Mainz’ tactical nihilism must be a product of a mediocre manager and a team that is out of form, nothing else. Maybe it’s just a case of them being out of form, because their opportunistic tactics remind me a lot of Hamburger SV and their tactical mishaps. Hopefully this is the case.
While they might be nothing special as a club, they’ve always had a special tactic, they’ve always been clear supporters of attacking and pressing football with goals and entertainment. They have not, however, liked opportunism. It’s controlled chaos, the perfect explanation for the German Gegenpressing. It’s chaos in a little shoebox. The German way of chaos, always controlled and contained, but unleashable at any given moment.
It’s a clear case of Maximus telling his soldiers ’On my command, unleash hell’. The German pressing has always been this way and it has always been entertaining to watch. When Mainz, one of the most prominent pressers in German football seem to have gone astray and fans are worried. Worried that Mainz’ special thing, their pressing will soon be gone. And afraid that the Swedish podcast will finally be correct.
This season is about surviving. They should hold on to Schwarz, at least until the end of the season. Then, they should try to make tactical progress again. It’s what the club deserves. The club deserves to be something, to have something, to feel special. It’s football after all.
1 | For the first time since May 2016, Bundesliga football was played on a Monday night. Eintracht Frankfurt hosted RB Leipzig and it’s fair to see it wasn’t well received by fans. First of all, one of Germany’s most supported clubs didn’t sell the game out, which was then followed by a peaceful protest, delayed kick-off. Fans had opened the gate, exited the stand and made their way around the pitch, opposite the broadcast cameras to display a message: “The streets take back the game – Eintracht fans against Monday games,” which was followed by chants of “Football mafia DFB.”
The football on the pitch was a different story. End to end football was expected under Niko Kovac and Ralph Hasenhüttl and that’s what fans got. Jean-Kévin Augustin gave the hosts the lead before goals from Timothy Chandler and Kevin-Prince Boateng earned Eintracht the three points, taking them to third.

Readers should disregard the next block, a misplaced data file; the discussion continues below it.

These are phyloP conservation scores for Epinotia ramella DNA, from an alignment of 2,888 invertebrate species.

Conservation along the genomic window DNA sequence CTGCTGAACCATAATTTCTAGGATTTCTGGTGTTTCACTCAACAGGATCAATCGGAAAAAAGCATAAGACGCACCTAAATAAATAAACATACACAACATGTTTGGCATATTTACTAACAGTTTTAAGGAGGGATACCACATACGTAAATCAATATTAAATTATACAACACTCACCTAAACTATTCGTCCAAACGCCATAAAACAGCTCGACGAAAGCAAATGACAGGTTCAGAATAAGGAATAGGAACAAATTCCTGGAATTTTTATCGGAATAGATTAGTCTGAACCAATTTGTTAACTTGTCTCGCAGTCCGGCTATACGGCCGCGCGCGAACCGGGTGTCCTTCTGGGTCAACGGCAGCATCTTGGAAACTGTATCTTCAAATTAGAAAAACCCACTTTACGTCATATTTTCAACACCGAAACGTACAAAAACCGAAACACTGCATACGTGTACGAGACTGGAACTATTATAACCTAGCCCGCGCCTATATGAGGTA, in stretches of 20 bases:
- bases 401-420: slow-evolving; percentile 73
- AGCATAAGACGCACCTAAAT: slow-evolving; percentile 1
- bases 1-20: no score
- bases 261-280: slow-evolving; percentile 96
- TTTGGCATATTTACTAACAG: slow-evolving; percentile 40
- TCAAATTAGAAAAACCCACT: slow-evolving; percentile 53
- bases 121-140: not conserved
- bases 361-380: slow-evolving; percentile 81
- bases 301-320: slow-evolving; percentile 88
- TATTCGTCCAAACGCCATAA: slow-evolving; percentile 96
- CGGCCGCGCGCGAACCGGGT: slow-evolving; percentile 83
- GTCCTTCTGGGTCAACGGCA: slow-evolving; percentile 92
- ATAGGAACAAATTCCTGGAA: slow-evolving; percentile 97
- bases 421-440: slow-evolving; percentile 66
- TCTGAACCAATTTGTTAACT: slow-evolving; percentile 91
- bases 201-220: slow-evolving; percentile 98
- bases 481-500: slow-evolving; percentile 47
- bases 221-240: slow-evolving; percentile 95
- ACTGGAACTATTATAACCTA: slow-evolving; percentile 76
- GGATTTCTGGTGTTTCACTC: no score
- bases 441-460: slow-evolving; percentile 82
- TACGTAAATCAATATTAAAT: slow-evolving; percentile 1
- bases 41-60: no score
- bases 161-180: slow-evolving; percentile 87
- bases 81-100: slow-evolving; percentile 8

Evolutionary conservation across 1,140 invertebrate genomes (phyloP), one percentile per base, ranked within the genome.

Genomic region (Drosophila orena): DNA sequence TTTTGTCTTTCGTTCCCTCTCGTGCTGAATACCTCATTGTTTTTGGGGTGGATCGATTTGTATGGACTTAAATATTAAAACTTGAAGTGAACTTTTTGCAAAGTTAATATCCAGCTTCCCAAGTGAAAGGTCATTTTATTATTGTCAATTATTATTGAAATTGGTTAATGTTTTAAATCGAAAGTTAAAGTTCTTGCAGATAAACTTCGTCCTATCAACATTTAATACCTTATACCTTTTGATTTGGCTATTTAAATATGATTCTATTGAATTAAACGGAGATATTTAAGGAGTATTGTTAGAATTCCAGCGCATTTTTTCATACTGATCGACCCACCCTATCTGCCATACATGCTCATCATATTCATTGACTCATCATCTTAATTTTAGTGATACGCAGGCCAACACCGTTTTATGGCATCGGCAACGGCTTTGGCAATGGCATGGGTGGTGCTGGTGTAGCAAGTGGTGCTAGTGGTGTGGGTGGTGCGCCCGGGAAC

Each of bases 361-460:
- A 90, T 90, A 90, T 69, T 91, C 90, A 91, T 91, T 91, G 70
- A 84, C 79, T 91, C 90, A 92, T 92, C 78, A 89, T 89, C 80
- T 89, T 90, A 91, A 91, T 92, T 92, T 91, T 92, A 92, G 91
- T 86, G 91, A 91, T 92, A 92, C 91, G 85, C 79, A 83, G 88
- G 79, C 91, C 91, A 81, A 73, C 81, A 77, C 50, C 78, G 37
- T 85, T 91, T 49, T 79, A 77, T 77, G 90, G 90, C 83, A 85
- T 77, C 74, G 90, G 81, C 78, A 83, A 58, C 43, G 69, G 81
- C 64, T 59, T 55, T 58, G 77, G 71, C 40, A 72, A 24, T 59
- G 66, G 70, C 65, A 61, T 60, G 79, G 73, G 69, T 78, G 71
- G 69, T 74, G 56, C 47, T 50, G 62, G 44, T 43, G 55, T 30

Protests continued with fans delaying the kick-off to the second half. Eintracht ultras threw streamers over the goal with fans throwing thousands of tennis balls onto the pitch. If this carries on being the case, then surely the DFL needs to re-think their scheduling of Monday night football.
2 | As always, VAR seems to come into the equation on every Matchday. This week, 1. FC Köln can feel hard done by. Sitting bottom of the Bundesliga, Claudio Pizarro scored a 92nd minute winner against Hannover 96, only for it to be ruled out after Marcel Risse was found to be offside. The rules state VAR is used only when a clear decision has been incorrectly made and in this case, it hadn’t. But that wasn’t the point.
Fans in Germany are growing frustrated with VAR. It’s sucking all the emotion out of the game. It’s taking too long to come to a decision, five minutes in some cases while fans have little to no idea what’s going on. Fans spend their hard-earned money at football matches and if things don’t change, it won’t be long before they stop going. Breel Embolo had his goal ruled out for a marginal offside and while a correct decision was eventually made, it’s a fine line. Soon enough, we won’t be needing assistant referees because everything can be done from a remote location. At the end of the season, the DFL must re-asses their use of VAR.
3 | Martin Schmidt resigned as head coach of VfL Wolfsburg on Monday despite narrowly losing out to Bayern Munich. Jupp Heynckes’ side fielded a weaker team given their Champions League clash against Besiktas on Tuesday night while Wolfsburg can hold their heads high, despite leaving empty handed.
Daniel Didavi gave the hosts the lead before Sandro Wagner equalised with ten minutes remaining. Robert Lewandowski then tucked away his 90th minute penalty to give Bayern a 19 point lead at the top of the Bundesliga.
Bruno Labbadia has since been appointed as the new Wolfsburg head coach.